Further Validation: NCCN Recommends Lung Cancer Screening

The National Comprehensive Cancer Network (NCCN) has recently updated their recommendations in favor of lung cancer screening. We previously announced the National Lung Screening Trial results, which confirmed a 20 percent reduction in lung cancer- related deaths in heavy smokers screened with low- dose CT. The NCCN support is especially significant as it’s the first professional group to come out in favor of lung cancer screening.

The NCCN update was made after a comprehensive review of all lung cancer screening evidence to date. According to the NCCN, “NCCN Guidelines are widely recognized and used as the standard for clinical policy in oncology by clinicians and payers.”

UCSF Radiology, in support of the new NCCN recommendations, has established the UCSF Lung Cancer Screening Program (LCSP). This program, which includes a low- dose CT scan and a consultation with a UCSF pulmonologist, is being offered at a discounted self-pay price.  For appropriate candidates, those aged 55- 74 years old who currently smoke or have quit smoking within the last 15 years, the LCSP is a cost effective way to potentially prolong life through early detection.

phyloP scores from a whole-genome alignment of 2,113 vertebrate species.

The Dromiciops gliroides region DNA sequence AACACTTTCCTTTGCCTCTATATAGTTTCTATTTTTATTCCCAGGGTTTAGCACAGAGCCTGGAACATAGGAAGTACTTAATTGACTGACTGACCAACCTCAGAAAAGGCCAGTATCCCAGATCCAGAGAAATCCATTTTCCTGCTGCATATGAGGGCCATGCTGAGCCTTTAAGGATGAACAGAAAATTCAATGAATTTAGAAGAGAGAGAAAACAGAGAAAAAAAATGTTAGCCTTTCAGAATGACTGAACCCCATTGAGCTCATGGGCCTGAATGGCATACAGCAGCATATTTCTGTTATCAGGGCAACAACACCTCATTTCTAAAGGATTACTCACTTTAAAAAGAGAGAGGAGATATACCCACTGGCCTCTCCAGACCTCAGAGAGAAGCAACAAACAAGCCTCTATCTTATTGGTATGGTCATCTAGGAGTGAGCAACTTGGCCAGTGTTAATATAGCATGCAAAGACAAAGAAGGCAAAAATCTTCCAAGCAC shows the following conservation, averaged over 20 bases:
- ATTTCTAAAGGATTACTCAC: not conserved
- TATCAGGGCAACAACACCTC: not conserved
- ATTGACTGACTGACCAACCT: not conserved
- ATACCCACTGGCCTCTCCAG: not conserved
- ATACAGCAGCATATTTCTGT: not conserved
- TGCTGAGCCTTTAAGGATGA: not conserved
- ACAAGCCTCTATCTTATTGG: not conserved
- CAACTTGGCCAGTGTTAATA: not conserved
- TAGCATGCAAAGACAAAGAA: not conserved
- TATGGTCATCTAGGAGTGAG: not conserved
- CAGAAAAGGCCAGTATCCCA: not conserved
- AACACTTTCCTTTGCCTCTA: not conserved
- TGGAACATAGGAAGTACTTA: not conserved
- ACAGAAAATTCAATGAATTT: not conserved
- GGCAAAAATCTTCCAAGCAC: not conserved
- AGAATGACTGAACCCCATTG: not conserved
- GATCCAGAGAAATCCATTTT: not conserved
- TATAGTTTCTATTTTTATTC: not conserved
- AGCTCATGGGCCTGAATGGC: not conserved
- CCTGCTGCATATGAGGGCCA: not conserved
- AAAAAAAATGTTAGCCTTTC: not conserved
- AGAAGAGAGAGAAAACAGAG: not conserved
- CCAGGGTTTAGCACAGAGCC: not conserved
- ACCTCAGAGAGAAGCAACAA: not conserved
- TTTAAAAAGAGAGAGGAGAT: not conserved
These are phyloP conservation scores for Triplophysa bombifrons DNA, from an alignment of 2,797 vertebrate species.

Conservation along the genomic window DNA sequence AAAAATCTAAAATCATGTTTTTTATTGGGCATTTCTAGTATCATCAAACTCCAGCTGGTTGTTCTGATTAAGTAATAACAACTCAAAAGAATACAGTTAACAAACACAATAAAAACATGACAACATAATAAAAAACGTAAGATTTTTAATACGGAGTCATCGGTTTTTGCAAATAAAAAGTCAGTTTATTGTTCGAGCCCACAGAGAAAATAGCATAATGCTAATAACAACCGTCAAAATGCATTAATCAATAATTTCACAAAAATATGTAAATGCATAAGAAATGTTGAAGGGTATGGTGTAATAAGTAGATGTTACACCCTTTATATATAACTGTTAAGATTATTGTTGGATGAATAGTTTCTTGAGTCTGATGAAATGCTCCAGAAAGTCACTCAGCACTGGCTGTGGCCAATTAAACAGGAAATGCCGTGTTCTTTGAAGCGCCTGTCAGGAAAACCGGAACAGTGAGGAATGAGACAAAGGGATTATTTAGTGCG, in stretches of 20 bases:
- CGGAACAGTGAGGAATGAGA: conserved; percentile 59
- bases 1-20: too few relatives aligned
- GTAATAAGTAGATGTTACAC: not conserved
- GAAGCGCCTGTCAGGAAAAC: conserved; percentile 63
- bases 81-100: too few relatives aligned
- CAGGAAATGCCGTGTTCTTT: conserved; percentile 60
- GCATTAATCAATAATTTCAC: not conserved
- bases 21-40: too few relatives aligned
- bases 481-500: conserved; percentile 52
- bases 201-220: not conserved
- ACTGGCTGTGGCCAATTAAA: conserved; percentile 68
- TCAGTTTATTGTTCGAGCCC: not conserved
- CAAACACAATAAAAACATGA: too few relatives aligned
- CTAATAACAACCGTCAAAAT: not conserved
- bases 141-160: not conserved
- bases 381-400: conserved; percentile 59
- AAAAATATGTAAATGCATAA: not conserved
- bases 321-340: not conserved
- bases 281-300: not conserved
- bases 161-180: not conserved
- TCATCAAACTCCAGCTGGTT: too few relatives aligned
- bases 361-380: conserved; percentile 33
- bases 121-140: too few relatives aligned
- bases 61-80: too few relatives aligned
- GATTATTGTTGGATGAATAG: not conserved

UCSF Pulmonologist Dr. Lorriana Leard, co- director of the LCSP, is one of the members of the NCCN responsible for establishing these updated guidelines. She and LCSP co- director Radiologist Dr. Brett Elicker agree that “this is the first group to come out in favor of screening. It is very significant in that respect.”

As the National Lung Cancer Screening Trial results and the National Comprehensive Cancer Network’s recommendations validate, lung cancer screening is a potentially life saving procedure for qualified candidates. To learn more, please see here.